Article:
Malisch: Yes, but you can build a business case based on industry data. For example, we can look at what other institutions are doing in a specific area and figure out where we need to be to stay competitive. It's more of an art than a science, but we are improving how we qualify these opportunities.

EdTech: Since Loyola is in a major city with other institutions and Jesuit universities nearby, does information sharing occur?
Malisch: We have a number of venues for information sharing. My colleagues at other Chicagoland institutions are good sources of information, and I anticipate becoming more active in the Illinois CIO Exchange, in which a number of higher ed leaders participate.

We also have the benefit of being one of the 28 schools in the Association of Jesuit Colleges and Universities, and we have regular meetings and discussions on topics of mutual interest, such as developing a mentoring program across our universities. And, since Marquette is in close proximity, and we share similar interests, we're connecting on several projects: serving as backup sites for each other for our Web presence, and sharing lessons learned and best practices regarding change management and our similarly configured wireless solutions.

EdTech: You're responsible for the Lake Shore, Water Tower and Rome Center campuses. What are the challenges of supporting the Rome Center campus in Italy?
Malisch: The distance and time zone differences are challenges for providing proactive support, and for creating the appropriate relationships and the right frequency of communications. That said, we're cultivating a collaborative approach to service enhancements with our European colleagues, including assessing wireless expansion opportunities, cross-training programs and upgrades to Internet connectivity – perhaps migrating to a direct connection to Chicago. We hope these efforts will improve the overall quality of service there.

EdTech: What is your approach to security and protecting sensitive data?
Malisch: A typical university environment is more open than many others, but we do work to protect sensitive data on key servers. We use a single registration process for wireless access, so we know who's on our network.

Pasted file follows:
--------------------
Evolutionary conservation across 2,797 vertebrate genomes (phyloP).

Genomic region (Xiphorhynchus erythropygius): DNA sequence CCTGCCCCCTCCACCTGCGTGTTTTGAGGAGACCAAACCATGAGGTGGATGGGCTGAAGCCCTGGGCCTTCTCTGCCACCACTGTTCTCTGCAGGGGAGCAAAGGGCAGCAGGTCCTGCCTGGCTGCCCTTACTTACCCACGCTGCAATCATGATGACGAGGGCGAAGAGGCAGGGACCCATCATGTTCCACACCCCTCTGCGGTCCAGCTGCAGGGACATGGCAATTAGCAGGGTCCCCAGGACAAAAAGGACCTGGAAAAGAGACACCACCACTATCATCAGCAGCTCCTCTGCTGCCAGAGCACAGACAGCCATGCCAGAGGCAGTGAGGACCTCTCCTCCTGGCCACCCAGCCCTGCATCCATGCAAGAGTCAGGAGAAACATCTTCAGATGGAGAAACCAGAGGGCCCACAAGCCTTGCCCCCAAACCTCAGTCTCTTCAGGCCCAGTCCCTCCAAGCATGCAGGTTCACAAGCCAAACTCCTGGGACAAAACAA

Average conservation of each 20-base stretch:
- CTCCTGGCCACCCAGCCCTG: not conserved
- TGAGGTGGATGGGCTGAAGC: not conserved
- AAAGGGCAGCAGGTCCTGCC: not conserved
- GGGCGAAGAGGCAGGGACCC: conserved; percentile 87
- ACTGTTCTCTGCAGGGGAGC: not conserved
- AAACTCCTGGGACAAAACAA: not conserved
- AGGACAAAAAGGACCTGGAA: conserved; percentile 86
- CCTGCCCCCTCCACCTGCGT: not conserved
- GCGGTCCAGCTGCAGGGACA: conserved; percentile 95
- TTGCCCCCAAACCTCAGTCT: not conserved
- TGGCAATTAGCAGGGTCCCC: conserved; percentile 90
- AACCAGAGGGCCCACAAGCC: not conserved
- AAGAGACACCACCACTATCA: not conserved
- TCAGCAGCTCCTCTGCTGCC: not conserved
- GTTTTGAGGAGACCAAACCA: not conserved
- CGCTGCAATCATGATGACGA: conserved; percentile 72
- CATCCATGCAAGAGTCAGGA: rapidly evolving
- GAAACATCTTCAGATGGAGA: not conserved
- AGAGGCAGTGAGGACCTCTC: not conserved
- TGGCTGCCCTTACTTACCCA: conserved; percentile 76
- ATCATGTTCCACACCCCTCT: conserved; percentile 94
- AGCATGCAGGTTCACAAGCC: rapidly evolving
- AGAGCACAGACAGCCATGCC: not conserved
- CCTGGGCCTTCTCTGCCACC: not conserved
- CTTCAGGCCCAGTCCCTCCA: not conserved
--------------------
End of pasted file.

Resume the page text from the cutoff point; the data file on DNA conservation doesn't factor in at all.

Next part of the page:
We're concerned with securing various mobile devices because they have a tendency to get lost and aren't secured. We worry about things like USB keys, as well as laptops and PDAs [personal digital assistants]. A new awareness and education campaign is under way to make people aware of the risks, particularly in areas where they have access to proprietary data. We're also reviewing reasonable security measures to encrypt that data and make it more difficult to get into.

EdTech: What tech trends are on your radar?
Malisch: The evolution of service-oriented architecture and Web 2.0 services, which offer online communities, networking and collaboration, are heavily influenced by “digital natives” joining the workforce and spending time at universities first. Students are very comfortable with these virtual tools, and these technologies are impacting their expectations in the workforce. We have the potential to achieve cost savings with these technologies, but we'll get far greater benefits in areas such as faculty, staff and student productivity and creativity, and customer satisfaction.

EdTech: How important is it for IT to have a seat at the table?
Malisch: It's a critical success factor. One of the biggest challenges is demand management. How do you address demand management without a prioritization process and frequent conversations? We have to maximize the opportunity to spend the IT investment on areas that will further the institution's strategic plan, and that's a broader discussion we prefer to occur with a governing body/steering committee and the university president and other institutional leaders. Our Plan of Record should be openly shared, regularly revisited and guided by this process.

Loyola University Chicago

Founded: 1870 as Saint Ignatius College

Enrollment: 15,194

Campuses: Lake Shore, Water Tower, Maywood (Loyola University Health System) and Rome, Italy

Notable Fact: One of 8 percent of American colleges and universities with a Phi Beta Kappa honor society chapter

Alumni Facts: More than 120,000 alumni

Jim Silvestri, managing editor of EdTech: Focus on Higher Education, recently sat down with Susan Malisch, vice president and CIO, of Loyola's Information Technology Services (ITS) department. Malisch oversees IT operations at the Lake Shore, Water Tower and Rome Center campuses. Prior to taking this position, which she has held for about a year, Malisch worked at Novell after it acquired consulting firm Cambridge Technology Partners.